Why wouldn’t we have Jacinda-envy?

May 9th, 2019  |  Published in Power & Politics

“Oh, what I would give to be able to vote for an Australian Ardern in May,” writes Megan Graham, withArdern envy that wistful hint of Jacinda-envy echoed by many who speak of the Prime Minister of New Zealand.

Australia heads to the polls on 18 May 2019 at a time when trust in politicians is at its lowest ebb for 50 years.

Ardern, by contrast, has attracted global admiration, and been named on Time’s list of most influential people because of her compassionate, empathic, intelligent leadership.

In particular, Jacinda Ardern is held in high regard for her response to a white supremacist attack in New Zealand on 15 March 2019. An Australian gunman killed 50 Muslims and injured a further 50 gathered for prayer. The death toll later rose to 51 after a Turkish man, wounded in the mosque attacks, died in hospital.

Ardern led by example in condemning the attacks and reaching out to those directly affected. The rest of the world has “watched the response in New Zealand because of how rarely it appears countries come together in this way,” writes Krishnadev Calamur. “Jacinda Ardern met this moment with compassion, with empathy, with love, and also, crucially, she met it with strength.”

“Headlines around the globe screamed appreciation and admiration in a world starved, yes, longing for decent leaders,” adds Mari Marcel Thekaekara. “Can world leaders emulate her actions instead of spewing venom and stereotyping all Muslims as terrorists?” she asks.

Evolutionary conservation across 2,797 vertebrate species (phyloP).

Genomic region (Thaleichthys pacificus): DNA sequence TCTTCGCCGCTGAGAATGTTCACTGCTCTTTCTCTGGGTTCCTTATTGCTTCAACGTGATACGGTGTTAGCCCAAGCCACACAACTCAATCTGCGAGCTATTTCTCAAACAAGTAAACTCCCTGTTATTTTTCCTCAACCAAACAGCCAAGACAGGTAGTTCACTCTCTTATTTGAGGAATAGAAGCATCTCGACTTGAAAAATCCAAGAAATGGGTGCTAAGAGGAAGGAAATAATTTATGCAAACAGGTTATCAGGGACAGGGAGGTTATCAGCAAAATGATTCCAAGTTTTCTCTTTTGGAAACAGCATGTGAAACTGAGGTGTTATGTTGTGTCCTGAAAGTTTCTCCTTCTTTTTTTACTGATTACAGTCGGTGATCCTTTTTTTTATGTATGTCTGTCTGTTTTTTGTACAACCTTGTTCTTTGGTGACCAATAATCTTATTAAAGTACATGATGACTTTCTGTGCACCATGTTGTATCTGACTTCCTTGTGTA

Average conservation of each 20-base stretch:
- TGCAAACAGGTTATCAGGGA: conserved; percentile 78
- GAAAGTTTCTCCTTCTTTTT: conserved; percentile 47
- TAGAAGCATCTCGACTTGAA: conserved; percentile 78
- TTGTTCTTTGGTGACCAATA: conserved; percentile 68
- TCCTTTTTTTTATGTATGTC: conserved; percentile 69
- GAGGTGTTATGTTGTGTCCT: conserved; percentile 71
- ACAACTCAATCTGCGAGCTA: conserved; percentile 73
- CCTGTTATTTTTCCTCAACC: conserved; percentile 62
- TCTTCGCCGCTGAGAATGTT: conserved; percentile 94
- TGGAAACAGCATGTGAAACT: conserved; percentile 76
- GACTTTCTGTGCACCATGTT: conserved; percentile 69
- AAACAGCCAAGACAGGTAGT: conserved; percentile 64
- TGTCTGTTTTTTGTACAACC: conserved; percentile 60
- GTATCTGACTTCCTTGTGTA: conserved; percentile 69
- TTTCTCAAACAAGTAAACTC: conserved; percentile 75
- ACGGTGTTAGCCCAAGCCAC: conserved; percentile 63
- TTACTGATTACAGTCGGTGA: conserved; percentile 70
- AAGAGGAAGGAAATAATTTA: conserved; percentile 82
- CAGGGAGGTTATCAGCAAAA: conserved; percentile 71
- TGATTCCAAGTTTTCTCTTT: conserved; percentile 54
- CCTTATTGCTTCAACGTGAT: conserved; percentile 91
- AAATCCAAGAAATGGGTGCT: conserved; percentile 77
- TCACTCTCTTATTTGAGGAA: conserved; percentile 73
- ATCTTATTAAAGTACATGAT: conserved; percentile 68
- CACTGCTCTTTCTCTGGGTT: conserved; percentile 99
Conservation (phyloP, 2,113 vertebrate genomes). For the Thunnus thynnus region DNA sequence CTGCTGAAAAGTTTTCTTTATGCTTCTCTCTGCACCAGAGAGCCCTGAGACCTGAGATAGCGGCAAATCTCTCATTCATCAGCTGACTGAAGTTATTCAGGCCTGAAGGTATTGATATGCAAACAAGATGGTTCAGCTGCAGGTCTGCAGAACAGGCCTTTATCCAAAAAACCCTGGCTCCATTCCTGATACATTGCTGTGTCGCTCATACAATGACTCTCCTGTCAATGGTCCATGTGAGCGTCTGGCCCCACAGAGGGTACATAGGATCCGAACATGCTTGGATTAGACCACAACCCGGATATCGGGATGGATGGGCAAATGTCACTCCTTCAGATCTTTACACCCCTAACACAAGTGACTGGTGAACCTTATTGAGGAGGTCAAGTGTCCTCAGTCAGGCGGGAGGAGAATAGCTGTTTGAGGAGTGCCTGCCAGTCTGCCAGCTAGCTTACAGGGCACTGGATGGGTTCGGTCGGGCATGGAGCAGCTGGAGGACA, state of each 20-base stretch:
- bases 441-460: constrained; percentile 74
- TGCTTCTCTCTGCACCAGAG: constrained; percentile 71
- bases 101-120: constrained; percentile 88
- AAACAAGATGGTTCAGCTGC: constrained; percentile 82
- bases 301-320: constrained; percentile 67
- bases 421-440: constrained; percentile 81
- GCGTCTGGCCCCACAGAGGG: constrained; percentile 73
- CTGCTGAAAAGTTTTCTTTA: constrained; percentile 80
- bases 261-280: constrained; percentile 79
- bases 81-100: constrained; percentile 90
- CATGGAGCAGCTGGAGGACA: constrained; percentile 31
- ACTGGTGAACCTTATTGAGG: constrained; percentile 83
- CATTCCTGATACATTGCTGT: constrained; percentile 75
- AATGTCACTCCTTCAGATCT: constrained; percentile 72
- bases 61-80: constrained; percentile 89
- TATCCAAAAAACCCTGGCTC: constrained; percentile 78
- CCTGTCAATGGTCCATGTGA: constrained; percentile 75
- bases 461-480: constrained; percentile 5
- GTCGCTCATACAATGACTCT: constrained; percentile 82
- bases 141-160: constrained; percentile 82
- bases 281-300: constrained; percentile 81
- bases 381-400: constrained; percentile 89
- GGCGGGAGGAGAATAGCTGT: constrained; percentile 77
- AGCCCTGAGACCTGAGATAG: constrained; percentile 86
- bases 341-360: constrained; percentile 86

Ardern united her country in grief and sorrow, rather than inflaming divisions, as prominent politicians in Australia seem programmed to do whenever Islam is a talking point.

We won’t have our own Jacinda Ardern by election day, regrettably. Waleed Aly, however, suggests she may, by her remarkable leadership, have short-circuited a “Tampa election…That’s local shorthand for a campaign characterised by race baiting and scare tactics about refugees.”

John Howard rode to shameful electoral ‘success’ in 2001 by refusing to allow the Tampa to enter Australian dog whistle politicswaters. Arne Rhinnan, captain of the Norwegian ship, had rescued 438 people seeking asylum in Australia from the Palapa, a broken down fishing boat which had brought them from Indonesia.

The Palapa survivors were forcibly removed to Nauru by the Howard government. This prime ministerial inhumanity kickstarted the current offshore processing and boat turnbacks.

By contrast, Jacinda Ardern has repeated the offer of previous prime ministers in New Zealand to provide resettlement for refugees from Australia’s offshore detention centres. The offer has been standing since 2013, but successive Australian governments have rejected it.

Head-to-head through the revolving-door

Of course we have Jacinda-envy. Why wouldn’t we? When you look at the head-to-heads between revolving door prime ministers in Australia over recent years.